Utterance Length, Syntactic Complexity, and Childhood Stuttering This study examined relationships among utterance length, syntactic complexity, and stuttering in children's conversational speech. Analyses extended prior research by examining several different aspects of syntactic complexity, including sentence structure, clause structure, and phrase structure. Subjects were 12 boys who stutter, age 40 to 66 months, who produced 75-utterance conversational ... Article/Report
Article/Report  |   April 1999
Utterance Length, Syntactic Complexity, and Childhood Stuttering
 
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Article Information
Speech, Voice & Prosodic Disorders / Fluency Disorders / Speech
Article/Report   |   April 1999
Utterance Length, Syntactic Complexity, and Childhood Stuttering
Journal of Speech, Language, and Hearing Research, April 1999, Vol. 42, 329-344. doi:10.1044/jslhr.4202.329
History: Received October 3, 1997 , Accepted October 7, 1998
 
Journal of Speech, Language, and Hearing Research, April 1999, Vol. 42, 329-344. doi:10.1044/jslhr.4202.329
History: Received October 3, 1997; Accepted October 7, 1998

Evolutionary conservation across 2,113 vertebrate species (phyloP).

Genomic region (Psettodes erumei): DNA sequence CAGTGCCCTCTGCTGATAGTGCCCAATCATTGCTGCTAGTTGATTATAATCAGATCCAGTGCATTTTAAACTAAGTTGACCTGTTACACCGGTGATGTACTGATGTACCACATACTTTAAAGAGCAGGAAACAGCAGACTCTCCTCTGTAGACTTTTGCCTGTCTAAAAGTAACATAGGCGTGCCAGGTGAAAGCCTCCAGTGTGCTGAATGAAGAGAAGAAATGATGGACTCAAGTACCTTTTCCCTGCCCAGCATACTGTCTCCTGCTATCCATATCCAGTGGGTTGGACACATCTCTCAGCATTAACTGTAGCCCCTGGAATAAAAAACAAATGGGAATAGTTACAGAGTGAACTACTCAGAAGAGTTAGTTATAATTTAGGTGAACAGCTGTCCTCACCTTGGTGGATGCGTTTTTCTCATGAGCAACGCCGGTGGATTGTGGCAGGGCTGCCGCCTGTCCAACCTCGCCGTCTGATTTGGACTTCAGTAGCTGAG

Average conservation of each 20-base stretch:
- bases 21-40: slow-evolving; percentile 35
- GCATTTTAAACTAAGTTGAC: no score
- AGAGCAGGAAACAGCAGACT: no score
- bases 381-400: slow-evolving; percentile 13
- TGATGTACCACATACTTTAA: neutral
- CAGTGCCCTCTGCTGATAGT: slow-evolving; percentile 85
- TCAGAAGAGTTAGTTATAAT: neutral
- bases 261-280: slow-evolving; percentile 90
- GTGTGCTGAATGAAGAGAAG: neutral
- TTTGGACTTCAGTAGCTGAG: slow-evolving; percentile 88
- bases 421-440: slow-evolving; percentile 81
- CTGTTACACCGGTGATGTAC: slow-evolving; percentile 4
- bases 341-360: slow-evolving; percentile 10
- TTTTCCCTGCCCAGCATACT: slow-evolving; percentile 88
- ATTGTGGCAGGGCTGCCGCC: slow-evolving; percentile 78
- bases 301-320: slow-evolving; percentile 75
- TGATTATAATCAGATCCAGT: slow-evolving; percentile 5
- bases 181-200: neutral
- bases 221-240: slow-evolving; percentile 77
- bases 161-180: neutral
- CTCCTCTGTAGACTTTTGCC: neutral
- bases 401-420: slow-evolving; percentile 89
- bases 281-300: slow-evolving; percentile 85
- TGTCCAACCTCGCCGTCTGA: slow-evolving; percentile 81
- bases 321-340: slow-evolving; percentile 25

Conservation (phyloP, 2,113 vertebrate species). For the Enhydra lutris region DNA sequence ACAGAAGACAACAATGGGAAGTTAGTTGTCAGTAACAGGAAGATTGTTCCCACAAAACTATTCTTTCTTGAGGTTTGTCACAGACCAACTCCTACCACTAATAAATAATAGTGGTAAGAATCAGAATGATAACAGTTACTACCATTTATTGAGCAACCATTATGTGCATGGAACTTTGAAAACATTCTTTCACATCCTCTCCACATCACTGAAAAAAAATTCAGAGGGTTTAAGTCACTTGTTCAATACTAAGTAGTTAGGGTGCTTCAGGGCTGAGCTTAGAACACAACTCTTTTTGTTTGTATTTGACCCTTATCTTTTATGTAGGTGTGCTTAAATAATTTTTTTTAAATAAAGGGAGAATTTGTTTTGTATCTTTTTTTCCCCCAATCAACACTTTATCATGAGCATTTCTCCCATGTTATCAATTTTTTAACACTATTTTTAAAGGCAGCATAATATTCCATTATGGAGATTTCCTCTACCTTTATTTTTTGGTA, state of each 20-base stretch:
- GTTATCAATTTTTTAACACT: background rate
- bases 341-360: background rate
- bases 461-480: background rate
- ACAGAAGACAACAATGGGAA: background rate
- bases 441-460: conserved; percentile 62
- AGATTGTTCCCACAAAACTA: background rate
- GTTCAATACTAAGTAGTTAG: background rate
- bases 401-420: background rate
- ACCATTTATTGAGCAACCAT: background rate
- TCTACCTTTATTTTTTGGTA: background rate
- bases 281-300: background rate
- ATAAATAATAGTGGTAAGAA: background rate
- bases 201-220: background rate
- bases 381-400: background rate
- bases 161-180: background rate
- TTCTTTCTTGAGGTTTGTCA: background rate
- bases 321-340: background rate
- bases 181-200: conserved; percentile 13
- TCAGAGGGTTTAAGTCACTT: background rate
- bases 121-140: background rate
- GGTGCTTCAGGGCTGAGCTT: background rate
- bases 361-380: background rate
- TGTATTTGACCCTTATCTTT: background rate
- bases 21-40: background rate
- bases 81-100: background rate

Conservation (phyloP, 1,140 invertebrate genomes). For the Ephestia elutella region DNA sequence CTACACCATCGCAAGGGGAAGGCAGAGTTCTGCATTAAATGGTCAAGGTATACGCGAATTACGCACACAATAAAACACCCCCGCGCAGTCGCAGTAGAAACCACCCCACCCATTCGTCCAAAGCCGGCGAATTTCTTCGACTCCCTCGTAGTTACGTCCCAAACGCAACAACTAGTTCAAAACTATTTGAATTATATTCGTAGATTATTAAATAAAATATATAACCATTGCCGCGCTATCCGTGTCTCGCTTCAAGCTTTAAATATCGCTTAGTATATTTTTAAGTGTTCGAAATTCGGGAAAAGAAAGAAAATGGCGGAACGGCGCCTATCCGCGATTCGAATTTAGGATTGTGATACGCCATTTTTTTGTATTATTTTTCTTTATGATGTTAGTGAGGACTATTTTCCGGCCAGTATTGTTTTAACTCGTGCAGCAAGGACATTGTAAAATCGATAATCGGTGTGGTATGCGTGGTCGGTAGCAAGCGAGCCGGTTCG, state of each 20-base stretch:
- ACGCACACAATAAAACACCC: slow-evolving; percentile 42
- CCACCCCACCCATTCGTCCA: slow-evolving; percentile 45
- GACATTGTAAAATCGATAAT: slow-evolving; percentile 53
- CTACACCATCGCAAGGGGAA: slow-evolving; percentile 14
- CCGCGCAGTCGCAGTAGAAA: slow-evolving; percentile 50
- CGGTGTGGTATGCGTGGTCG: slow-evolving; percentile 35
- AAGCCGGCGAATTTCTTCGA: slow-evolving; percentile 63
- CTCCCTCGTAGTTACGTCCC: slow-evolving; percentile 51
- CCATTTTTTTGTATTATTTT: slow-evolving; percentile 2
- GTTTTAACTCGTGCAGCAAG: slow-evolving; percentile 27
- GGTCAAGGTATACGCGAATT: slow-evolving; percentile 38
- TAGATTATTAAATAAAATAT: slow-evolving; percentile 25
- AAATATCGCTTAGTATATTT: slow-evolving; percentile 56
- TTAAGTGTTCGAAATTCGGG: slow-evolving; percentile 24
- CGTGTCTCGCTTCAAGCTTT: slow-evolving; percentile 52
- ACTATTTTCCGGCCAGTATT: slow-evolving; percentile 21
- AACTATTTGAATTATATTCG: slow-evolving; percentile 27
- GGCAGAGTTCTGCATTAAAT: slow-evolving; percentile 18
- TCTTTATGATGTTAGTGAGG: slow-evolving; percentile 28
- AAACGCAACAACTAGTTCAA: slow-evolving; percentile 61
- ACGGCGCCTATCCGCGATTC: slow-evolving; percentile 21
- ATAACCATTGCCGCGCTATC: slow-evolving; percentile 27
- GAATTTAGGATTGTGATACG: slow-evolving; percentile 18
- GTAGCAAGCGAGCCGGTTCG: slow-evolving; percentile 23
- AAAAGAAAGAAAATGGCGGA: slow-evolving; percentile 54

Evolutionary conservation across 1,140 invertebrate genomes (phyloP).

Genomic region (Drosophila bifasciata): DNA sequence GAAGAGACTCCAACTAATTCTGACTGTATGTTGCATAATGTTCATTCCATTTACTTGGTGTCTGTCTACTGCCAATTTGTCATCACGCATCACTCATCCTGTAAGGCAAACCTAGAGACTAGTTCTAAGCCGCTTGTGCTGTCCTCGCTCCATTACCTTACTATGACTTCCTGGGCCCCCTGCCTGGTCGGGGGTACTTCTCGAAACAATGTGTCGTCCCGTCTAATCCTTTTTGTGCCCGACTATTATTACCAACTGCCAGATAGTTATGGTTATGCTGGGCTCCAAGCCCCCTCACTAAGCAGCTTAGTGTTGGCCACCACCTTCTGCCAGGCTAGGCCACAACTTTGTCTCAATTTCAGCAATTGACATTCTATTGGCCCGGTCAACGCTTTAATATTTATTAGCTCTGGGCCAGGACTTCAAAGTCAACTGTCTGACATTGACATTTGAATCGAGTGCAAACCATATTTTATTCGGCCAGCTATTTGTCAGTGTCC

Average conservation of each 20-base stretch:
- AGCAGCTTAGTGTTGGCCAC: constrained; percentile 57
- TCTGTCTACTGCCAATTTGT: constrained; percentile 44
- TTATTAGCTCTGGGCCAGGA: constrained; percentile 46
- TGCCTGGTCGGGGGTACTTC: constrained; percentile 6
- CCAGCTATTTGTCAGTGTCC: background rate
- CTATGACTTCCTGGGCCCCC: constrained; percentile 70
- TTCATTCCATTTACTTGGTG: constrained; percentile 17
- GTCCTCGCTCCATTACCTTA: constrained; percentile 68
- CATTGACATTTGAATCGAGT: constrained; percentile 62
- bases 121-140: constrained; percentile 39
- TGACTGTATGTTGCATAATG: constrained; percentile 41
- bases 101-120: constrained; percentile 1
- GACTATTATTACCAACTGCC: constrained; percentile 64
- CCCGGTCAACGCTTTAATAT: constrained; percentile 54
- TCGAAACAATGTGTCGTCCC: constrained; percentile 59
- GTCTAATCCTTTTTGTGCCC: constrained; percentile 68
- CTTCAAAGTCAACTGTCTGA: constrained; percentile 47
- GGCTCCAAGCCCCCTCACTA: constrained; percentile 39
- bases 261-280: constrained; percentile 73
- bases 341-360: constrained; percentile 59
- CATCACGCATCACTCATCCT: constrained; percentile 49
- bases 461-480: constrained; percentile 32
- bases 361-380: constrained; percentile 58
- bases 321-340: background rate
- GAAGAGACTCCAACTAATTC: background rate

This study examined relationships among utterance length, syntactic complexity, and stuttering in children's conversational speech. Analyses extended prior research by examining several different aspects of syntactic complexity, including sentence structure, clause structure, and phrase structure. Subjects were 12 boys who stutter, age 40 to 66 months, who produced 75-utterance conversational speech samples during free-play interactions with their mothers. Group analyses revealed significant differences between fluent and stuttered utterances in terms of all measures of utterance length and several measures of syntactic complexity. Analysis of the relationships between utterance length and syntactic complexity identified several measures of syntactic complexity that influenced stuttering and were independent of utterance length. Logistic regression analyses revealed that utterance length was better than syntactic complexity at predicting whether stuttering would occur, though neither utterance length nor syntactic complexity was a particularly strong predictor for individual subjects' data. Thus, findings suggest that utterance length and syntactic complexity cannot, by themselves, adequately account for the occurrence of stuttering in children's conversational utterances.

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